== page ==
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City of Ponchatoula Mayor Reports Another Financially Sound Year

Mayor Bob Zabbia began his annual report with words few leaders get to say, “The state of the city is financially sound and debt free.”

This positive note resonated with the enthusiastic crowd gathered at the Ponchatoula Area Recreation District in the PARD Events Building on Hoover Road, Tuesday, August 7.

“We’re in great financial shape with our main sources of revenue through property taxes, sales tax, licenses and fees,” the mayor continued. “Our cash reserves allow us to leverage funds for matching grants, meaning we are in better shape than most municipalities.”

In June, the City Council adopted the proposed $10.9 million-dollar budget which is based on sales tax collections of $405,000 or $20,000 more per month than the ’17-’18 budget. Sales tax collections remain strong with the last fiscal year being $443,000 above projections.

Other incoming funds are Lake Pontchartrain Basin Foundation-$125,000 and the Louisiana Public Service Commission-$100,000.

In economic development, the new nursing home on US 51 is a $20 million-dollar venture, and the new annexation of Jani-King property passed last year a proposed multimillion dollar development.

Zabbia’s years of working with other municipalities in his own profession as well as his membership on the Regional Planning Commission continue to provide him with contacts that open doors to him as mayor that often give the city a head-start on new projects.

When he became mayor 14 years ago, the assessed value of all of the property in Ponchatoula was $31.9 million dollars and the assessed value now is $54.3 million, a 70% increase since 2004 and it continues to rise!
Saving the city money at every opportunity, Ponchatoula joined Independence in combining its election with the gubernatorial election saving between $14,000 and $20,000 with which the State Legislators agreed was a good idea.

While it may appear some projects are moving slowly, most have been in the works long in advance, requiring lengthy feasibility studies and constant updates.

Among current projects already funded are Waste Water Treatment $4 million dollars; City Wide Rehabilitation of our 80-year-old sewer system; Lighting Projects on Louisiana 22 from Hoover Road to US 51 – which when completed will be the first state highway to have LED lighting thanks to the Mayor’s insistence; interstate lighting at I-55 and LA 22; lighting from LA 22 down US 51 South; and matching funds for mast arms to downtown traffic lights to modernize and alleviate some overhead wires.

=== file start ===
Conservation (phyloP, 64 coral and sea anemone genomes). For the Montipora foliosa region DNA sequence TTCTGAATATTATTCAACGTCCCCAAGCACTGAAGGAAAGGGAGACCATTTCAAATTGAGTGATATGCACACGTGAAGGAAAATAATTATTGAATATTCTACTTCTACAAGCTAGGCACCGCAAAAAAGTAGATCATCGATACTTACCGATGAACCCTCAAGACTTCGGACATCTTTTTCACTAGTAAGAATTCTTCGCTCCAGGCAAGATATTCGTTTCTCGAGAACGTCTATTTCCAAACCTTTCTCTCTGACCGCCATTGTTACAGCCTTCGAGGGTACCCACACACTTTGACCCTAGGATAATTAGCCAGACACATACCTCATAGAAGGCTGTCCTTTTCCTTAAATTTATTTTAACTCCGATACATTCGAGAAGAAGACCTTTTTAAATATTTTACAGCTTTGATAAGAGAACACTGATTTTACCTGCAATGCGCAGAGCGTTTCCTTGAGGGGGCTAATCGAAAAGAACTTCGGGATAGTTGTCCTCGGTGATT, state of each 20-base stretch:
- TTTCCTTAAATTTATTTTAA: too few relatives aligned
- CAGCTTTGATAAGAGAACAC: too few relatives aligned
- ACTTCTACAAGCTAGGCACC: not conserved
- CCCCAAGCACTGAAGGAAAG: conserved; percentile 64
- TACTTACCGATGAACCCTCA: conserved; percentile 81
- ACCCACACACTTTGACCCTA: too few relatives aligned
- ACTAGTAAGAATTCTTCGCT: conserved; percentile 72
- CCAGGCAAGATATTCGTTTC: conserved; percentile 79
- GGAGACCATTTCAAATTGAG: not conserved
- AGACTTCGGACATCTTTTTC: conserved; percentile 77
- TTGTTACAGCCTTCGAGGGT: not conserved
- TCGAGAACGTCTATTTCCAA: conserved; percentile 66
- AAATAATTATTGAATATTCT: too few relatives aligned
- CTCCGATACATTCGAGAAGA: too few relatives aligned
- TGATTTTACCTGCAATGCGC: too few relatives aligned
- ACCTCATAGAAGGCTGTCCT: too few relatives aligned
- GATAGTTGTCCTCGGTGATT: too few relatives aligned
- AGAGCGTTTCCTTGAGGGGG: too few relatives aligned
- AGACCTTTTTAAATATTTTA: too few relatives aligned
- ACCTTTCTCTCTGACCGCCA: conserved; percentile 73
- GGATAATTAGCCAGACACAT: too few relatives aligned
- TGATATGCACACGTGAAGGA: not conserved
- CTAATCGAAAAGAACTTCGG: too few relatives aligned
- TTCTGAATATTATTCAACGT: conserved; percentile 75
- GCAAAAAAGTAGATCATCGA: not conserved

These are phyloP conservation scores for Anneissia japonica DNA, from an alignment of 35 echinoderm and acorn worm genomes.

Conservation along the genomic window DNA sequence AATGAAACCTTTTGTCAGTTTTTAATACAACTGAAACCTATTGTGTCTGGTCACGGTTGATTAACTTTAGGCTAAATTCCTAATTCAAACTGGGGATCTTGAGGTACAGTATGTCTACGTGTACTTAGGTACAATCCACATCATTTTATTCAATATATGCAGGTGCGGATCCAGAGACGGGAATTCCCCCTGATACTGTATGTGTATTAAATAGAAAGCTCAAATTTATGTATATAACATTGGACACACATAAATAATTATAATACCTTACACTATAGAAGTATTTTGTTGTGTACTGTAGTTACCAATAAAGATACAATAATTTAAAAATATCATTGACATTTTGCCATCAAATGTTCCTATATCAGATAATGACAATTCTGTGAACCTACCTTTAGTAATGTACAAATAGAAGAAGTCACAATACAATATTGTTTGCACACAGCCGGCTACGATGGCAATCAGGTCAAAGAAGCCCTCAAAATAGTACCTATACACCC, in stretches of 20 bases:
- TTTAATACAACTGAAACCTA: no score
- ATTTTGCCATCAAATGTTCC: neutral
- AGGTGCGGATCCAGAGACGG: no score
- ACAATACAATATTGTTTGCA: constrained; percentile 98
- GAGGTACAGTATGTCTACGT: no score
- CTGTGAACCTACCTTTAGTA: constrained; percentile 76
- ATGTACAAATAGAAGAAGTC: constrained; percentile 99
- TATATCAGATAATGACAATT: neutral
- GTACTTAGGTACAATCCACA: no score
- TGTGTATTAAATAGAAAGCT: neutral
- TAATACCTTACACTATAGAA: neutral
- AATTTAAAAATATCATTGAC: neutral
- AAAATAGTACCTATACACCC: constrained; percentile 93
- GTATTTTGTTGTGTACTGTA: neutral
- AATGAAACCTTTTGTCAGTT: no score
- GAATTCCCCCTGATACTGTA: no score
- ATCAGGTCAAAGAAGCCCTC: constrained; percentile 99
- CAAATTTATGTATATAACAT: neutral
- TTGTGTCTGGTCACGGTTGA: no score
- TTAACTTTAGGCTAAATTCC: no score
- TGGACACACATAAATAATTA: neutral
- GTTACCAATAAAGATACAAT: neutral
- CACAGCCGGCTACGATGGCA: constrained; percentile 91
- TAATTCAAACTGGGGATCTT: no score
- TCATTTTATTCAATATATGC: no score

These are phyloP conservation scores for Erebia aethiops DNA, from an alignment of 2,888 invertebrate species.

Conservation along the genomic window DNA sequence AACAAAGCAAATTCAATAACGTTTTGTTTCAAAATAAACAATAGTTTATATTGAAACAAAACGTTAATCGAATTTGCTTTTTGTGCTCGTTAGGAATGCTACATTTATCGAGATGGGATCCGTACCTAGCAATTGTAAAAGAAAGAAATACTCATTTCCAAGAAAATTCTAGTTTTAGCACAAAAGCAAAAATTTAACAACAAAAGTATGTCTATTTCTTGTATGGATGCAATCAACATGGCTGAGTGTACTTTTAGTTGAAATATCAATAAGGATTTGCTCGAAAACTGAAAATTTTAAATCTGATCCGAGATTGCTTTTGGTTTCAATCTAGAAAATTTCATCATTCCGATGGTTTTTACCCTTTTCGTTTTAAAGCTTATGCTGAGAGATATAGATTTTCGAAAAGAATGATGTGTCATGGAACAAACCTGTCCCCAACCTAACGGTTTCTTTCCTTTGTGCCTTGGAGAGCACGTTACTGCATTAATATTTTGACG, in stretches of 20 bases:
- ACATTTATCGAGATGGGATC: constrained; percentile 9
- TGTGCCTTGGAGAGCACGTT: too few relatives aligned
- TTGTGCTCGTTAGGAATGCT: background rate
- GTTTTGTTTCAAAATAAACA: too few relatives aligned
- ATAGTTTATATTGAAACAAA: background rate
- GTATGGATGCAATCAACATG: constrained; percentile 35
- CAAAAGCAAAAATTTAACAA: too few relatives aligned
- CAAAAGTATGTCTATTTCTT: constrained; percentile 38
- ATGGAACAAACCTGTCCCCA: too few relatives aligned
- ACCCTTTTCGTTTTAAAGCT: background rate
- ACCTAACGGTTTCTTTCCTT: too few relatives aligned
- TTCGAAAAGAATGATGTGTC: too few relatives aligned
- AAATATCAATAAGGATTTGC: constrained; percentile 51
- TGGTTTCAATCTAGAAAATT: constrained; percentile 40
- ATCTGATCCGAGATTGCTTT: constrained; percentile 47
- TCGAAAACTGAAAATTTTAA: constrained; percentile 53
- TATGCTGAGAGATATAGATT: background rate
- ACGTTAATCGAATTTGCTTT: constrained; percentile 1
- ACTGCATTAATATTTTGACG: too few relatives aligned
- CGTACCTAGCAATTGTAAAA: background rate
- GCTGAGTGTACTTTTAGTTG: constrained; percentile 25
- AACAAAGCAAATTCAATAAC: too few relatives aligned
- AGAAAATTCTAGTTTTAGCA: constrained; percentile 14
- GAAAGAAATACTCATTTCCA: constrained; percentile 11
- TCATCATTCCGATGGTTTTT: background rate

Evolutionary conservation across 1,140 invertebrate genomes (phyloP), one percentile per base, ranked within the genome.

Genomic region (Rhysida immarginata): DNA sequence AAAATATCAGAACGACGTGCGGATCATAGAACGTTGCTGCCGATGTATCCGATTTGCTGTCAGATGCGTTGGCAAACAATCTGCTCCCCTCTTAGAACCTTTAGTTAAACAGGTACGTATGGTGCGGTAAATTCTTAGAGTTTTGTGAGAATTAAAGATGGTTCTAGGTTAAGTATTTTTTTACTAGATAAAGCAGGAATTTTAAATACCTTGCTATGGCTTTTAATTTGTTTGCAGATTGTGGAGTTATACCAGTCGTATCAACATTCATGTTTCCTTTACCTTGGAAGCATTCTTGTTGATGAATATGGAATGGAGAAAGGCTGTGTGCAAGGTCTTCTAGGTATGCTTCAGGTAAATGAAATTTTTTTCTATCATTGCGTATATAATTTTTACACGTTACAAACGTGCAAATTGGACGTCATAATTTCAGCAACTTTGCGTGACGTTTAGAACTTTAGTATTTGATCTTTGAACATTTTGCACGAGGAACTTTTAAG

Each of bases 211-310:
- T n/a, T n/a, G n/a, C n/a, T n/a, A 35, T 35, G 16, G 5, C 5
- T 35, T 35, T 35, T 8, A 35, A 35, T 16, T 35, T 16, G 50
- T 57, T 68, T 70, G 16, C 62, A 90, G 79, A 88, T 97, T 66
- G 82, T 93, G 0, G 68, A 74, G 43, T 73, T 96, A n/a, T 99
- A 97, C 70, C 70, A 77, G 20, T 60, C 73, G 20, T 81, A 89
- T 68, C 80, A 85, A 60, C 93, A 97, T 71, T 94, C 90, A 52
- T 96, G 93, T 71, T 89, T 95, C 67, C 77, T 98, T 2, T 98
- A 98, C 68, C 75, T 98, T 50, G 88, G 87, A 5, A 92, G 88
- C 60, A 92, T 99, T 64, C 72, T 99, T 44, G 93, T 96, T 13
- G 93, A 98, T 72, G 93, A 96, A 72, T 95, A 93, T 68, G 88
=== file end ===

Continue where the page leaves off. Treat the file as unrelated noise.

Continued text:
More include feasibility of converting the old city hall/current police complex to a courtroom and voting precinct; improvements to City Hall parking lot and drainage improvements; upgrades of software programs; continued street overlay projects often in conjunction with the parish to further save funds; second phase of the Wellness Plaza; improvements to all City Parks with new sidewalks almost completed in heavily-used Memorial Park; new sidewalks along LA 22 and Barringer Road Sidewalk Project; additional/replacement equipment for Fire and Police Departments; Downtown Pedestrian Project; Consolidated Law Complex with Capital Outlay funds.

The mayor announced that improvements continue to be made to our water system and the long-term studies with experts in water distribution have now been completed. Tuesday, August 14, will begin the massive unidirectional flushing beginning in the southwest section of the city.
The city has been divided into three sections which will be done one at a time to have the least interruption of service.

The After-School Program brought about remarkable improvements in student tutoring both grade and behavior wise and has been expanded to include 1st and 2nd grades.

Strawberry Parking Lot Improvements on the southside added the new tourist attraction of the big strawberry that was of no cost to the city as it was provided by private donations.

The mayor said the project began after a major representative from Tourism visited the city and said that for a city known as the “Strawberry Capital of the World”, there were no strawberries visible to promote us. Mayor Zabbia expressed appreciation to businesses whose private donations have provided both the big strawberry and the strawberry planters that emphasize tourism to help our area businesses and farmers.

Mayor Zabbia’s report ended on the same positive note on which it began: with appreciative applause.

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